Early in my career I worked in the office of a specialty retailer that had an “exchange only, no refunds” policy. Without getting into the reasons for the policy – probably it was misinformed and certainly out of step with consumer expectations – one only needs to know that after every Christmas there was an inevitable deluge of phone calls from unhappy customers or gift recipients. Almost always, the local store manager had gone eleven rounds with the customer already and it fell to me to hear the appeal and then do my job by making the customer forever unhappy and unlikely to ever shop with us or recommend our business.
Occasionally, the customer was so persistent that I'd capitulate and arrange for a refund check to be sent. Or even worse, sometimes we'd direct the store managers to issue refunds, ensuring that they would lose face, having just defended, nearly to death, the company's policy.
The basic idea is that when you make people feel restricted in some way, they want to rebel against that restriction because they feel like you're threatening their freedom and autonomy. -- INC.com
How much more enlightened we all would have been if we had understood the psychological theory of reactance. This article does a nice job of explaining why people rebel when they sense they are being restricted, resulting in defensiveness.
Companies need rules and procedures to avoid chaos. Following the recommended steps in the article will help breakdown the tendencies of reactance and perhaps lead to compromise or at least better acceptance of constraints.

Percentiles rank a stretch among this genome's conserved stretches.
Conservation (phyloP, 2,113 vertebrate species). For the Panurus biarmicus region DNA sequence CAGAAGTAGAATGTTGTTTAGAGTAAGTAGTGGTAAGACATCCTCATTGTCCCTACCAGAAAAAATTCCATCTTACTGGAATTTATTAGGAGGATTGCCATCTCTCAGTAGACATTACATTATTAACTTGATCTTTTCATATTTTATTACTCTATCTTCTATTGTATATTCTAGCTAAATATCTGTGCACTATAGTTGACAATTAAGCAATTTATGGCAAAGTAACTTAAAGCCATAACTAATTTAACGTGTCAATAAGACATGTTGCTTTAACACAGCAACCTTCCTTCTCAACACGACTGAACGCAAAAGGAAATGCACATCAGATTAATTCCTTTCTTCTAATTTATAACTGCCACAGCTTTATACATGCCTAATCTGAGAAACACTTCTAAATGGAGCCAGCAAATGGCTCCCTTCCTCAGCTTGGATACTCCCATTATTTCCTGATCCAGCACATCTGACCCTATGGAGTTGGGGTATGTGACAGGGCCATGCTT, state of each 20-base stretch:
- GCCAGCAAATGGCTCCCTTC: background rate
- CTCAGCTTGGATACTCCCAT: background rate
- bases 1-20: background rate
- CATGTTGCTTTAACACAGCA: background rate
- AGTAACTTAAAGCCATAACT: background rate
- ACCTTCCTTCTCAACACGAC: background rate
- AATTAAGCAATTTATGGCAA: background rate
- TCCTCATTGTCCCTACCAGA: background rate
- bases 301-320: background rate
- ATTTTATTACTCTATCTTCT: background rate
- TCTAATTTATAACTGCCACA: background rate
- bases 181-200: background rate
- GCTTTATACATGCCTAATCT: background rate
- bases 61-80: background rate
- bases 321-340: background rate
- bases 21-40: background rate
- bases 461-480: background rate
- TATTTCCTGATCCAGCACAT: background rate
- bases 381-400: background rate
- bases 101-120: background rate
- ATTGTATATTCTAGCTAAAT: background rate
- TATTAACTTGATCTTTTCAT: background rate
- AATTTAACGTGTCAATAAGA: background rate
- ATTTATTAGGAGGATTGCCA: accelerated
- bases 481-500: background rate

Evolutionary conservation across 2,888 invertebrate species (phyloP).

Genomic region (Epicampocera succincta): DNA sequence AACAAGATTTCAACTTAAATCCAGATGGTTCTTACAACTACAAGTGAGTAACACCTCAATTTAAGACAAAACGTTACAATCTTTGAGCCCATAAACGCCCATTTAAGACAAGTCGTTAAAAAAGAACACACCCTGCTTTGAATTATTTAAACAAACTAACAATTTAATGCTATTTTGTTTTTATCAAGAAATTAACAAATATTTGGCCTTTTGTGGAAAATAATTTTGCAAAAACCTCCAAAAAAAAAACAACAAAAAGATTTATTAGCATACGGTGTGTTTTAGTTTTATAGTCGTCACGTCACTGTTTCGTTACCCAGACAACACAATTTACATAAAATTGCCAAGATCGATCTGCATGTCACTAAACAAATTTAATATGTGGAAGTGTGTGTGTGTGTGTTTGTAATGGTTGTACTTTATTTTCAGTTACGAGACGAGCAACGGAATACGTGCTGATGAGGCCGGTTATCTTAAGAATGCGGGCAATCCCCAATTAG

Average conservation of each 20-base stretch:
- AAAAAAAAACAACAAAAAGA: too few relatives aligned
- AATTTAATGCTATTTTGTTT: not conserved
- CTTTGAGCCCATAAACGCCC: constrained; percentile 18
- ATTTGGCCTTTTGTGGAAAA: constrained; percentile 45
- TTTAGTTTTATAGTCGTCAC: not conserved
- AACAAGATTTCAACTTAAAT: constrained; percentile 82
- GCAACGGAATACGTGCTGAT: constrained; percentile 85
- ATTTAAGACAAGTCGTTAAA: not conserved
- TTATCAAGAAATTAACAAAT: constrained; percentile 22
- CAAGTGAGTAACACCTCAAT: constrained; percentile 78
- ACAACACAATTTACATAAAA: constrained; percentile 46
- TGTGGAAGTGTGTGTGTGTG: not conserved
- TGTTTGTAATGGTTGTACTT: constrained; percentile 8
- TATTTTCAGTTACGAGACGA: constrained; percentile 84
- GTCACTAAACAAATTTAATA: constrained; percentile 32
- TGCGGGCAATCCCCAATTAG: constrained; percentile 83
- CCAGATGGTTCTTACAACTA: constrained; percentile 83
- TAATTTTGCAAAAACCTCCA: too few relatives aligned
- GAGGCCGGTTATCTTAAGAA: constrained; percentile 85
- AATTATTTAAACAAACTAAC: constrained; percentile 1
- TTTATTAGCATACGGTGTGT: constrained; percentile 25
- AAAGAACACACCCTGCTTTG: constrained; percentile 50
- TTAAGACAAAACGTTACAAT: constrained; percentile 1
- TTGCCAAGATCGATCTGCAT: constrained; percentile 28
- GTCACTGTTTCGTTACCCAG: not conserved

Here’s a simple, yet misunderstood concept. Before interviewing candidates for employment be sure to evaluate which traits are important for the position. Traits by definition are particular characteristics, a fixed mindsets, or inherited patterns that are unlikely to change. Therefore, when seeking a candidate do not accept a trait that will not work in your business. It is undoubtedly preferable to continue searching for a better-fitting applicant if you cannot check off all the boxes for the traits you are looking for. If all the desirable traits are present, and only skills are absent, you may still have a promising prospect.
Skills are different. An applicant may be capable of learning a specific skill or developing a skill sets required for productive employment. If an employer is willing to access the multitude of training and educational sources available and patient enough to wait for development to occur, then new employees can be well on their way to achieving the expectations required of them.
Once, while interviewing a 16-year-old man for a busboy position with relatively little work experience, I saw he displayed traits I was seeking: determination, honesty, cooperativeness -- and everything else I was looking for in the character of a new employee. Because I saw the foundation we needed to build upon, I hired him. Knowing he had few skills for the job, I was prepared to teach him the skills he needed to be successful. Not only did he learn how to do the job, he surpassed the minimum requirements of the position he was hired for, eventually training his own replacement. For more than three years, this young man worked productively, continually learning and exceeding my expectations. All I had to provide to him were the skills to succeed.
Inexperienced managers overlook this concept in the interviewing process. In order to avoid wasted money for the employer and disappointment and wasted time for both employer and candidates, it is worth the diligence to search for the correct candidate for your business from the beginning.
-- Jennifer Avallone, CEDF business advisor
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